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Maryland: Orange Crush (cocktail)

This Orange Crush isn’t the 110-year-old soft drink of that name and has nothing to do with the 1988 R.E.M. song (which was actually about Agent Orange). It’s a cocktail invented at the Harborside Bar & Grill in West Ocean City in the late 1990s and now popular around the state. The vitamin-C-heavy tipple combines orange vodka, triple sec (an orange liqueur), orange juice, and a little Sierra Mist (a lemon-lime soft drink).

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Massachusetts: Cranberry juice

Massachusetts grows about 2 million 100-pound barrels of cranberries every year, and the Ocean Spray cooperative, headquartered in Lakeville-Middleborough, Mass. — which has growers not only in its home state but also in five other states plus parts of Canada — invented the cranberry juice cocktail. No wonder the Massachusetts state legislature declared cranberry juice the state drink in 1970.

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Michigan: Vernors ginger ale

Ginger ale aficionados often name this rich, barrel-aged soft drink as their favorite. First formulated by a Detroit pharmacist in 1866, it was once promoted as “Detroit’s drink.” The city’s own Aretha Franklin was famous for her holiday ham glazed with Vernors.

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Minnesota: Bootleg

The Bootleg (or Bootlegger) is considered Minnesota’s unofficial state cocktail. Nobody knows exactly where or when it was invented, but it probably dates from the Prohibition Era, and has long been a staple at local country clubs (the state is famous as a golfer’s paradise). It can be made with gin, rum, or vodka, combined with frozen limeade and lemonade, simple syrup, and chopped mint, with a float of club soda.

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Mississippi: Milk Punch

Though this relative of egg nog is often associated with New Orleans, it is popular throughout the Deep South, and is said to have been a favored quaff on the river steamers that ran between New Orleans and the Mississippi towns of Natchez or Vicksburg. Every bartender in the state probably has his or her own version, but the classic involves simply bourbon (sometimes brandy), cold milk, sugar, vanilla extract, and a dusting of nutmeg. Perhaps not coincidentally, Mississippi is one of the places that has named milk its state beverage.

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Missouri: Fitz’s Root Beer

This definitive Missouri soft drink isn’t even 30 years old in its modern form, but it traces its history back to 1947. Fitz’s was a burger joint in the St. Louis suburb of Richmond Heights that started producing a house root beer after World War II. The place closed in 1976, and production of the beverage stopped. In 1993, a couple of investors decided to revive the drink, setting up a vintage 1940s-era bottling line in another suburb, University City. The original recipe is still used.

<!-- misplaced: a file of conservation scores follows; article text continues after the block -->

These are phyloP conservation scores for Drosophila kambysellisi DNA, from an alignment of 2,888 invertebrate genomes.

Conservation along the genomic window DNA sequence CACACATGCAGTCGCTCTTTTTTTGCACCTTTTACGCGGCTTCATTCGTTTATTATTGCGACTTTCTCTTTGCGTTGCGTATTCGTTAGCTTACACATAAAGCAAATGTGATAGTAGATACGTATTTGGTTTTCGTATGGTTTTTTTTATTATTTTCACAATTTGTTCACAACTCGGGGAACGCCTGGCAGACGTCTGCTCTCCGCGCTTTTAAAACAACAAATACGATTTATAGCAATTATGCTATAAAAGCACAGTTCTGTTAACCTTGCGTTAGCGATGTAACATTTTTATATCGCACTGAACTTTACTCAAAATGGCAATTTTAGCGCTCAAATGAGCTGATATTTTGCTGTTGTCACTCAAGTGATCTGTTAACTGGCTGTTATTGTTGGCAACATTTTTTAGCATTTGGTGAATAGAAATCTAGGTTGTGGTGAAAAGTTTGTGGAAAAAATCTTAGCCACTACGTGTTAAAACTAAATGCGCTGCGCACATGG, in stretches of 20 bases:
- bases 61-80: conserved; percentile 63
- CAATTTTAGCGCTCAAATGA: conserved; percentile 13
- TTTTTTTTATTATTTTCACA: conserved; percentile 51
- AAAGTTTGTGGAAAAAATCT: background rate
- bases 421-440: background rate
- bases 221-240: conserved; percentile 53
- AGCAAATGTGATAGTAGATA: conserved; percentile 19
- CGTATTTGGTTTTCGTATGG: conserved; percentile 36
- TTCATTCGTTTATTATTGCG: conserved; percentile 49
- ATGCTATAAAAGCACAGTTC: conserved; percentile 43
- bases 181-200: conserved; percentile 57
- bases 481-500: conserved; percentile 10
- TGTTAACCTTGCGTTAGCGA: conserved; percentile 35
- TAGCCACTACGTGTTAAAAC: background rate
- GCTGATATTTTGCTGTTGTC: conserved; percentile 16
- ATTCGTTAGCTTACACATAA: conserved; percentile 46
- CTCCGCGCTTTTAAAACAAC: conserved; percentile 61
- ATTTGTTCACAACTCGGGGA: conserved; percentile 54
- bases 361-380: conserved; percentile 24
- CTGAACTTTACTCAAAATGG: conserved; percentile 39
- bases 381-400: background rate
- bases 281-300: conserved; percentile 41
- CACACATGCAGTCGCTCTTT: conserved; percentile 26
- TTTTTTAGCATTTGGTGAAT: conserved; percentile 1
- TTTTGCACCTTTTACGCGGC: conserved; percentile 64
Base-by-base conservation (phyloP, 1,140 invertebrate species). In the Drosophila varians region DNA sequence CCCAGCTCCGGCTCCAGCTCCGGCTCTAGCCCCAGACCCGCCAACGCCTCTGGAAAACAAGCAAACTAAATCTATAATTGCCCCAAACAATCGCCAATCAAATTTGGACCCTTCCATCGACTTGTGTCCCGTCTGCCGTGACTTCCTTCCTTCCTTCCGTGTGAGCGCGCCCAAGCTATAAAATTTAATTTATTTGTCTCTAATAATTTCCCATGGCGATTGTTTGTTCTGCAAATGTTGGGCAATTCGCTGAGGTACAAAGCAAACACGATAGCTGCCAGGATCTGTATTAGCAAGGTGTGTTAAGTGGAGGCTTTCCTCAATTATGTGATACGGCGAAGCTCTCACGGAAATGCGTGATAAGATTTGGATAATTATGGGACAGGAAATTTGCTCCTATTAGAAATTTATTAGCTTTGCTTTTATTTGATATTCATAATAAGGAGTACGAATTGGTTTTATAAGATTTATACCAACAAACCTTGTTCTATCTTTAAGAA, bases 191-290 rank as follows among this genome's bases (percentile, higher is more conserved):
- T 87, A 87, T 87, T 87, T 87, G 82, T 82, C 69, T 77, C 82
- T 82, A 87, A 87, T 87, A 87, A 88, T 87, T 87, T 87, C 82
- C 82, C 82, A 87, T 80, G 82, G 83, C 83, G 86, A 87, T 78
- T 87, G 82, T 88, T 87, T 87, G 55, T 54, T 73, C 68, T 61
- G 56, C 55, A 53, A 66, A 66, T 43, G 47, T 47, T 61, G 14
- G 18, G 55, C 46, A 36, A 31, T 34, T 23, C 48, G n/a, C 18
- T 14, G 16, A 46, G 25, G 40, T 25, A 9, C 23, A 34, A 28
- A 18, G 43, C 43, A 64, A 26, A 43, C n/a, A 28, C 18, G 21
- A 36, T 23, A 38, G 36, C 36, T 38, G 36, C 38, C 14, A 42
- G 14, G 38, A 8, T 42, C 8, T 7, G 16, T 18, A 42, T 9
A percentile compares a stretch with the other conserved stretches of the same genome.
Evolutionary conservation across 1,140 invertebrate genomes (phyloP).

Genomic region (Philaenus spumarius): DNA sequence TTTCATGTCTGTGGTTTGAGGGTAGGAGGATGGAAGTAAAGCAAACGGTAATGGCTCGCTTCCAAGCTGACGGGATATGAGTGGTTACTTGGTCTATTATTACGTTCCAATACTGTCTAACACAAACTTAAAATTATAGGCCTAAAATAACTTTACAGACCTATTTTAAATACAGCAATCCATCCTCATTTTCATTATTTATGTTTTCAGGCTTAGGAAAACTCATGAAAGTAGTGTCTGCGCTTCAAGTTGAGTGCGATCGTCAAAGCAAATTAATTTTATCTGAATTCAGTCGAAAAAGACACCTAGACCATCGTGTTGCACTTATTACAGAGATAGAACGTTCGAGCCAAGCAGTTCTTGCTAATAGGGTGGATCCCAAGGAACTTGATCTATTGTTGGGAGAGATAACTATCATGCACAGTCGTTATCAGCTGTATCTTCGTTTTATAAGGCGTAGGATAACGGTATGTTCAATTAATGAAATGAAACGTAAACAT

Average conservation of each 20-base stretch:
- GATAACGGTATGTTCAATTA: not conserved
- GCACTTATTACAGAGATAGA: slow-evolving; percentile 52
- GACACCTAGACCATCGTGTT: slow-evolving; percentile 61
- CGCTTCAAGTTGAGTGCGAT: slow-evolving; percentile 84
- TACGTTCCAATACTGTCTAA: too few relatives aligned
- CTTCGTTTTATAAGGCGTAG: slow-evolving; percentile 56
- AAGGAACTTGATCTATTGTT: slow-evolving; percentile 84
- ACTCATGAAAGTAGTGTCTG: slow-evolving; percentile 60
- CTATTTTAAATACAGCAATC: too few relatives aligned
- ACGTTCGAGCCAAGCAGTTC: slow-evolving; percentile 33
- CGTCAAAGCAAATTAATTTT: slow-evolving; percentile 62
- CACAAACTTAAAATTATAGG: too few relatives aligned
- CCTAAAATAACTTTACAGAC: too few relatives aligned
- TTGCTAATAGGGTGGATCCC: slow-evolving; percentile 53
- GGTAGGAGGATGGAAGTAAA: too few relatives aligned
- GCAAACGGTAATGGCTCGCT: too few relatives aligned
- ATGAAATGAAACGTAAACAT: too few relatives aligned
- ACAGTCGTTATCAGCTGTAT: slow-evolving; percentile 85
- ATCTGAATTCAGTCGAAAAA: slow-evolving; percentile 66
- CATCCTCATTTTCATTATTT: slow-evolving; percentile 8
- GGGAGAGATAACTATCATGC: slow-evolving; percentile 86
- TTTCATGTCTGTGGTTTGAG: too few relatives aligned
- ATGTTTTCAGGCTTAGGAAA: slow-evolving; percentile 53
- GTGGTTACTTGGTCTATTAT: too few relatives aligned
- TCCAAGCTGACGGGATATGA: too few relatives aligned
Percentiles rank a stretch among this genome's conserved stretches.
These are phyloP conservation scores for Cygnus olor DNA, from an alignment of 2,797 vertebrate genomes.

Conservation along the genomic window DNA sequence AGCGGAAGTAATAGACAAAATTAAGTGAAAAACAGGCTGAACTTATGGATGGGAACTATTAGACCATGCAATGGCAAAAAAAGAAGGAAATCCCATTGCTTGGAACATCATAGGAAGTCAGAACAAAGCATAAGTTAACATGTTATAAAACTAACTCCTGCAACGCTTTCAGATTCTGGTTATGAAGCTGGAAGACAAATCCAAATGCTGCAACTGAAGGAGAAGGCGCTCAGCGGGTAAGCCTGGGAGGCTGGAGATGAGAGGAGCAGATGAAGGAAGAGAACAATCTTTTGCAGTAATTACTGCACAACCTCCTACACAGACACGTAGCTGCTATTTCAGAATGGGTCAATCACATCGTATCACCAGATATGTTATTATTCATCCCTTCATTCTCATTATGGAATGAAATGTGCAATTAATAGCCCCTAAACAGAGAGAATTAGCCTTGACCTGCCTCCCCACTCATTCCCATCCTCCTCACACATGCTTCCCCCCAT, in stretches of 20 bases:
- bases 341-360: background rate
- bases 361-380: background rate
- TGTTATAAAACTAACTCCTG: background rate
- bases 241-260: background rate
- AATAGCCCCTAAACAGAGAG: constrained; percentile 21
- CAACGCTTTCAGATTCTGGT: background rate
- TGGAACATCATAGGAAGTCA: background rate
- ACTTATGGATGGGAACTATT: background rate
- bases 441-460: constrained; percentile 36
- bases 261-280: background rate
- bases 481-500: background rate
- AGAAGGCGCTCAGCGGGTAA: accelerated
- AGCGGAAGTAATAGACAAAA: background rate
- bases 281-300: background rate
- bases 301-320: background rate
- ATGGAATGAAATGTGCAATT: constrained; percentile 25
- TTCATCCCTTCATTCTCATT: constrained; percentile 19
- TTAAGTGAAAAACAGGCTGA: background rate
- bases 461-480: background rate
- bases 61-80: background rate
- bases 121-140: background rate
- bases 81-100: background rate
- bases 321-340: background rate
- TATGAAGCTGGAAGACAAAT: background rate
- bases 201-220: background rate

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Montana: Boilermaker

Beer and whiskey — a meeting of the grains. The traditional boilermaker is a shot of the latter, quickly downed, followed by a beer chaser. Some people prefer to mix the booze into the brew — or drop the shot glass into the beer glass (in which case it’s sometimes called a Depth Charge). The connection with Montana? Drink historians trace its origins to Butte in the 1890s, when it was a favorite of miners after work, initially under the name “Sean O’Farrell.”

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Nebraska: Red beer

Kool-Aid is the official state soft drink here, but perhaps it’s better not to get into that. What many Cornhuskers ask for when they belly up to the bar at their local tavern and what lubricates every autumn tailgate is red beer — in effect a Heartland version of Mexico’s popular Michelada. It’s tomato or V8 juice spiced with Worcestershire and hot sauce, mixed with icy cold beer.

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Nevada: Picon Punch

Picon is a French bitter apéritif, and this highball cocktail involves a healthy dose of it or some other bitter liqueur with club soda, grenadine syrup, lemon juice, and a float of brandy. It was invented by Basque immigrants to Idaho or Nevada in the 19th century, and remains popular in Nevada’s northern portion to this day.

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New Hampshire: Apple cider

Non-alcoholic apple cider was named New Hampshire’s state beverage in 2010, as a result of an elementary school project in which students at Jaffrey Grade School were assigned to draft a bill to learn the legislative process. Most likely to the school’s surprise, legislators took the idea seriously. While it’s not the largest apple-producing state, New Hampshire does have more than 1,400 acres of apple trees — and onetime Granite State governor David Goodell invented the apple peeler.

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New Jersey: Jack Rose

Nobody’s quite sure who this cocktail of apple brandy (or applejack), grenadine syrup, and lemon juice is named for, but it is widely agreed that it was invented in New Jersey, possibly in Newark, in the early 20th century. It was well enough known that Ernest Hemingway had the narrator of “The Sun Also Rises” drinks one at a hotel bar in Paris, but it eventually fell out of fashion. Since the early 21st century, though, it has experienced a revival in New Jersey and elsewhere.